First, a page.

The 2022 fantasy football season is underway as drafts fire off across the nation, meaning now is the time to dive into Indianapolis Colts QB Matt Ryan’s ADP to determine whether or not fantasy managers are receiving a value in their fantasy football drafts. Can the former Falcon lead the Colts to the promised land and become a valuable fantasy asset in the process?
Matt Ryan ADP | Is he worth his current price in fantasy drafts?
Wearing a different uniform for the first time in his career, Ryan enters the 2022 fantasy football season as the QB20 with an ADP of 166, placing him in the middle of the 14th round for most drafts. In PFN’s 2022 fantasy football redraft rankings, Ryan is the QB21 with an overall ranking of 180.
Outside of Superflex or 2QB formats where positional scarcity comes into play, Ryan is not someone who should be drafted outside of maybe a backup role for fantasy if someone selected Deshaun Watson.
While I expect Ryan to put up consistent numbers weekly, the lack of rushing upside drastically reduces his ceiling even if he throws for around 4,000 yards in 2022. Barring a significant injury to Jonathan Taylor, Indianapolis features a run-first offense that complements the passing game, not the other way around, which has become more of the norm in today’s game.
You certainly can do worse than Ryan, but in a 1QB league, even for the most die-hard late-round QB drafters, ending up with him as your starter likely means you waited a bit too long. If I’m waiting on the position, I’d rather take shots on players with more upside like Trey Lance or even Kirk Cousins and Derek Carr.
Matt Ryan’s projected fantasy value in 2022
Coming off a QB19 finish in 2021, it’s easy to dismiss Ryan, but I’m not sure that’s the correct approach. Yes, he was 30th in points per game at 13.1, but he was also 11th in passing yards (3,968) despite not having Julio Jones or Calvin Ridley. It broke a 10-year streak of passing for 4,000 yards or more. For more context on what was a decent season, Ryan faced pressure at the sixth-highest rate last year (40%).
That will not be a concern in Indianapolis, which boasts one of the league’s best offensive lines. His surrounding talent is also better. Sure, there’s no Kyle Pitts on this roster, but Michael Pittman Jr. is a legitimate WR1, Alec Pierce is a potential draft day steal as a vertical threat, plus we have, for now, a healthy Parris Campbell who can thrive in the slot. Throw in Mo Alie-Cox and Jelani Woods, and the Colts have length few teams can counter in the red zone.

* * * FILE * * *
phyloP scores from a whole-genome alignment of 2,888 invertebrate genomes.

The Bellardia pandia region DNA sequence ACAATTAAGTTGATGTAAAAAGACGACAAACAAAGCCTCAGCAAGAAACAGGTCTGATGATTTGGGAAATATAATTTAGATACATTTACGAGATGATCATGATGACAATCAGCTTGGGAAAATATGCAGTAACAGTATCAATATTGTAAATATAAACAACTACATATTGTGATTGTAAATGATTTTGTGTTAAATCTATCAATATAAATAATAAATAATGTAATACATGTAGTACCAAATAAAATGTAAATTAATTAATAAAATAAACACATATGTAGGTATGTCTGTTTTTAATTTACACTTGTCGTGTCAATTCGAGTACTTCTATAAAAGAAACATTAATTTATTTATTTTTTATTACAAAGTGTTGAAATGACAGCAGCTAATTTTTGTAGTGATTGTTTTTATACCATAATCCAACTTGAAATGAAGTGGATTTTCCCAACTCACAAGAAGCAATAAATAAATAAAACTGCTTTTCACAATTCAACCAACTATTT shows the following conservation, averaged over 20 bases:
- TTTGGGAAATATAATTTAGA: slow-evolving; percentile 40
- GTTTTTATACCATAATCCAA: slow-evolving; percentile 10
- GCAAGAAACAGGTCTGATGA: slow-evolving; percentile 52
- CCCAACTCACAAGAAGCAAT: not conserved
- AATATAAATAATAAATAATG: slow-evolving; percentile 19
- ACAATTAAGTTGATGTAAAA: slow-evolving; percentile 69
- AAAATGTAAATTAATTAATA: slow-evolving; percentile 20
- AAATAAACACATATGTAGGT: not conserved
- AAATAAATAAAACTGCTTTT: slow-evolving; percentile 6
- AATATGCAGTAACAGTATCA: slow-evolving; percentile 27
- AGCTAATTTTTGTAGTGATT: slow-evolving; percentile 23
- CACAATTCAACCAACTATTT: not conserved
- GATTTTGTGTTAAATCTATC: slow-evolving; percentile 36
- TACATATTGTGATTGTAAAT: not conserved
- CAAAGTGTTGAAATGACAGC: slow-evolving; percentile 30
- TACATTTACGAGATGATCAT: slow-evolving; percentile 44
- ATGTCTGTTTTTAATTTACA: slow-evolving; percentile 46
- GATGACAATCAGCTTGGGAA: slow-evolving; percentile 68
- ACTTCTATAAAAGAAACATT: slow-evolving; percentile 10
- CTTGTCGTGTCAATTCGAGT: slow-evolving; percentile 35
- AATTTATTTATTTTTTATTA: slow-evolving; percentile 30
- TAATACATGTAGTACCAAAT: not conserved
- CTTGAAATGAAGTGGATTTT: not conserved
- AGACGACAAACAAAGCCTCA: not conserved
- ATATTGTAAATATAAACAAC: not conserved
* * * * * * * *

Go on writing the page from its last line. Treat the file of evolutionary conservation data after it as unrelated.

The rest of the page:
I also expect head coach Frank Reich to make like easier on Ryan. Last year with Carson Wentz, the Colts were fifth in play-action rate and 10th in screen passes called. Expect both Taylor and Nyheim Hines to be focal points out of the backfield.
Ryan loses some fantasy appeal due to his lack of rushing, as he has yet to rush for 1,500 yards in his entire career. However, all the Colts are asking Ryan to be is what Philip Rivers was in 2020. A game manager who can pass for around 4,000 yards with a 2:1 or better TD-to-INT ratio and find a way to beat the Jacksonville Jaguars.
In the right matchup, Ryan will have streaming appeal for fantasy in 2022. He’ll have weeks where he finishes inside the low-end QB1 range, but at any moment, Taylor can and likely will take over a game script. When taking on teams who struggle against the run, Ryan will take a backseat and slide in rankings.
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